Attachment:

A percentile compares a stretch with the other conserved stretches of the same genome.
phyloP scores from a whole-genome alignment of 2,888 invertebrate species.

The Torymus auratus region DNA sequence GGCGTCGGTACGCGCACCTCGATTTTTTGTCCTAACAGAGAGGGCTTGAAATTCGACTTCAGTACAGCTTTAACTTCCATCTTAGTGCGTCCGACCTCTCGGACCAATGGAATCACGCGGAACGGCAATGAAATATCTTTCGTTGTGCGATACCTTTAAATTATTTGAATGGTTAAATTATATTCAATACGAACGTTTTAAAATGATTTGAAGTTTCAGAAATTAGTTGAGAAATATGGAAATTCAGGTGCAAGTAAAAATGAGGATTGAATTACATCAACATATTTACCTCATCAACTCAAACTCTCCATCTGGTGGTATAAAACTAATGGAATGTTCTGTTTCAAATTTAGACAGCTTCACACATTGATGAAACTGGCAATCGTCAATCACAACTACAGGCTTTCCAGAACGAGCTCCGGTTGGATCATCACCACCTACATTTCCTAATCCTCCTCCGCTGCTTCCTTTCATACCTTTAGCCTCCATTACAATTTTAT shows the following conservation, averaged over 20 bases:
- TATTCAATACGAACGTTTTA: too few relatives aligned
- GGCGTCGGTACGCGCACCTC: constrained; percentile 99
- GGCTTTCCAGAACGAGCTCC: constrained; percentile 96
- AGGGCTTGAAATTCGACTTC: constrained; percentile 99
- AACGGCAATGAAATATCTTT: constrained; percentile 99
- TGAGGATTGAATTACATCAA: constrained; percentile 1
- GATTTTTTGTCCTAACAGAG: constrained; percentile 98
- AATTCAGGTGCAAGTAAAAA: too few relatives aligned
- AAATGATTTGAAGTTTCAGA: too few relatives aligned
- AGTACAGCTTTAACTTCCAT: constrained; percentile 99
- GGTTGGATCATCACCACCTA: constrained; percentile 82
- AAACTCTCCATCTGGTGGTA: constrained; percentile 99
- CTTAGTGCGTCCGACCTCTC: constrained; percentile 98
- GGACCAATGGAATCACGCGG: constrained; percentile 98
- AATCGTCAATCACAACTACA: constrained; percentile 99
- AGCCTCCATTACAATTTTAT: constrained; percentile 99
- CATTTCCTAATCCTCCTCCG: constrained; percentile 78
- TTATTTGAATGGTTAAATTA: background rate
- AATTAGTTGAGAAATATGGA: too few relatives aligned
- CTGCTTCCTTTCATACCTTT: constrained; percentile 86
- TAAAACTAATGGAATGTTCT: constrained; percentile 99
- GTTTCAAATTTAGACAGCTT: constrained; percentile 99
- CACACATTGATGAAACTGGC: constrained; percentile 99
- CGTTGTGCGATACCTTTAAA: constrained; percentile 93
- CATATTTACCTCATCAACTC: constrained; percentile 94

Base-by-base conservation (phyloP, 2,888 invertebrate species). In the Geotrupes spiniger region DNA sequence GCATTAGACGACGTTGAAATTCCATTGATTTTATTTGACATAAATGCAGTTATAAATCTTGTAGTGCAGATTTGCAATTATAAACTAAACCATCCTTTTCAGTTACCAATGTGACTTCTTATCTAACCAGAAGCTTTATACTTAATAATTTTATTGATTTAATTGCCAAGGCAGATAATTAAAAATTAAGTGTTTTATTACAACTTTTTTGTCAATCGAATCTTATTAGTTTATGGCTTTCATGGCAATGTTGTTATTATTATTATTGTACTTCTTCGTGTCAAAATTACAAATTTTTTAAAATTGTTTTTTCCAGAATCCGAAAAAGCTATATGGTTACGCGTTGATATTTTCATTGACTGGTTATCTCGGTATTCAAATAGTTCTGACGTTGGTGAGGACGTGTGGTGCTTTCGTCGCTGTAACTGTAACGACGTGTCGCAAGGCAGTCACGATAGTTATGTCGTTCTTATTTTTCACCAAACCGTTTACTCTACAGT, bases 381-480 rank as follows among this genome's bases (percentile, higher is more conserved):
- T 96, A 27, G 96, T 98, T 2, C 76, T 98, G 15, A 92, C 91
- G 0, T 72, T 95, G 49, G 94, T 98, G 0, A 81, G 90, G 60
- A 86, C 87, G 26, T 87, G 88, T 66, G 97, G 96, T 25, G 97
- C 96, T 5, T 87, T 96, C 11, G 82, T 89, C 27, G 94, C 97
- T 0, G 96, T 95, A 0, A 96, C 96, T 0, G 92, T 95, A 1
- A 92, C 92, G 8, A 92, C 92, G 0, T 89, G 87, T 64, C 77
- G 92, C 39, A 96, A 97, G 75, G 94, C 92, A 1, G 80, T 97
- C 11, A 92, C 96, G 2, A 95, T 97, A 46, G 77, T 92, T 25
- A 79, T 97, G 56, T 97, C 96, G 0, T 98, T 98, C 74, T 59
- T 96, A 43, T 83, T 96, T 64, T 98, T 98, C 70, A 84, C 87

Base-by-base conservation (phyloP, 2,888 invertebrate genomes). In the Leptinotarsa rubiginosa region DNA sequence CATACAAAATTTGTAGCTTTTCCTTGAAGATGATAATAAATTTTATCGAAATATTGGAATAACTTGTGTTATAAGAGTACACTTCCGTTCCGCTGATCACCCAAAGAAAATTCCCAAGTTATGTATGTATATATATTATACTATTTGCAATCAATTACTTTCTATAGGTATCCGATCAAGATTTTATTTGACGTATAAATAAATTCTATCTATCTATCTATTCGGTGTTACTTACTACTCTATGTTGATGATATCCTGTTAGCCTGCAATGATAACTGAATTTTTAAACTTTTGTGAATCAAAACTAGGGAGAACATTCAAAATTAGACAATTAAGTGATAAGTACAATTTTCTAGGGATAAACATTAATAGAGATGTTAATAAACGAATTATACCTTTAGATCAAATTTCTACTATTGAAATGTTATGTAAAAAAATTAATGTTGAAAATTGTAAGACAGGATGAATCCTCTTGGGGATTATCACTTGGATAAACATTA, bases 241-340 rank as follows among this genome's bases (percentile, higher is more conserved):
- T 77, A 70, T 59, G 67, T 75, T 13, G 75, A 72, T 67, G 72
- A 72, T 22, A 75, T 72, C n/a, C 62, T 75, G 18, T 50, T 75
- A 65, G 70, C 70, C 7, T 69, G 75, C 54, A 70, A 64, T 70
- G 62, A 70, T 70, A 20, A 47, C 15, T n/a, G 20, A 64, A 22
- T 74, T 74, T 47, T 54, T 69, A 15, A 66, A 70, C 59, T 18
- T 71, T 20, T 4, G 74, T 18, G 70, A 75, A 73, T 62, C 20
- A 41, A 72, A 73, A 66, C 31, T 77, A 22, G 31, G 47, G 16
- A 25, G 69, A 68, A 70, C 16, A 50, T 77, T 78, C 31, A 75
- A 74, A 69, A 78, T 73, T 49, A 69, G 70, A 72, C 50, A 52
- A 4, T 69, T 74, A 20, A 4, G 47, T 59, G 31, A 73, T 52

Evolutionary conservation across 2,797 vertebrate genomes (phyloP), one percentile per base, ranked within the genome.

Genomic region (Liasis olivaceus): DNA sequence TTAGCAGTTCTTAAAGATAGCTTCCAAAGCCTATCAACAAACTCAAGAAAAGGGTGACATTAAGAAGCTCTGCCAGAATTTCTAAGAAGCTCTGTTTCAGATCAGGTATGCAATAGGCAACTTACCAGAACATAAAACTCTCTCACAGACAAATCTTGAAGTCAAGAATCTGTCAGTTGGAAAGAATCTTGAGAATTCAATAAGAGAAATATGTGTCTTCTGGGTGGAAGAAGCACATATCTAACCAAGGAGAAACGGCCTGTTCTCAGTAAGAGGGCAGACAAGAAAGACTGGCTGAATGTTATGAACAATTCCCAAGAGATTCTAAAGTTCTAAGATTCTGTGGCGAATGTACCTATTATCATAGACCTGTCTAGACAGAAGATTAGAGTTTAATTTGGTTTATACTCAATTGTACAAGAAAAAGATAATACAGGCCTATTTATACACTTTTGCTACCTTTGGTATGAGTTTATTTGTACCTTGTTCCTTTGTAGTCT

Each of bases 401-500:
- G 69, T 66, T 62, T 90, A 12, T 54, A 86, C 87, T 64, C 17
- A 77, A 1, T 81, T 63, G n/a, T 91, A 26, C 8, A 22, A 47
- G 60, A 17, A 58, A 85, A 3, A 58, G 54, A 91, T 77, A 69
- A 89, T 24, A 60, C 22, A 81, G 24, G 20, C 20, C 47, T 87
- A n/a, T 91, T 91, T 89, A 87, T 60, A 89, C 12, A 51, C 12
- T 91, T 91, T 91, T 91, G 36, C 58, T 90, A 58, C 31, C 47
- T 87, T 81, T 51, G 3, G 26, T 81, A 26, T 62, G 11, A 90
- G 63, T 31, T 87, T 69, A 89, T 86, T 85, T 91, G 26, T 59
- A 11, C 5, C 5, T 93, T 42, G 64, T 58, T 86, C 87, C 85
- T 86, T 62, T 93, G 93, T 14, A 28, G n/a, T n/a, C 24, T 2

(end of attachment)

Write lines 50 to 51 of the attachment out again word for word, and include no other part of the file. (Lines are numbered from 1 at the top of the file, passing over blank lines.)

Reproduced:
- A 4, T 69, T 74, A 20, A 4, G 47, T 59, G 31, A 73, T 52

Evolutionary conservation across 2,797 vertebrate genomes (phyloP), one percentile per base, ranked within the genome.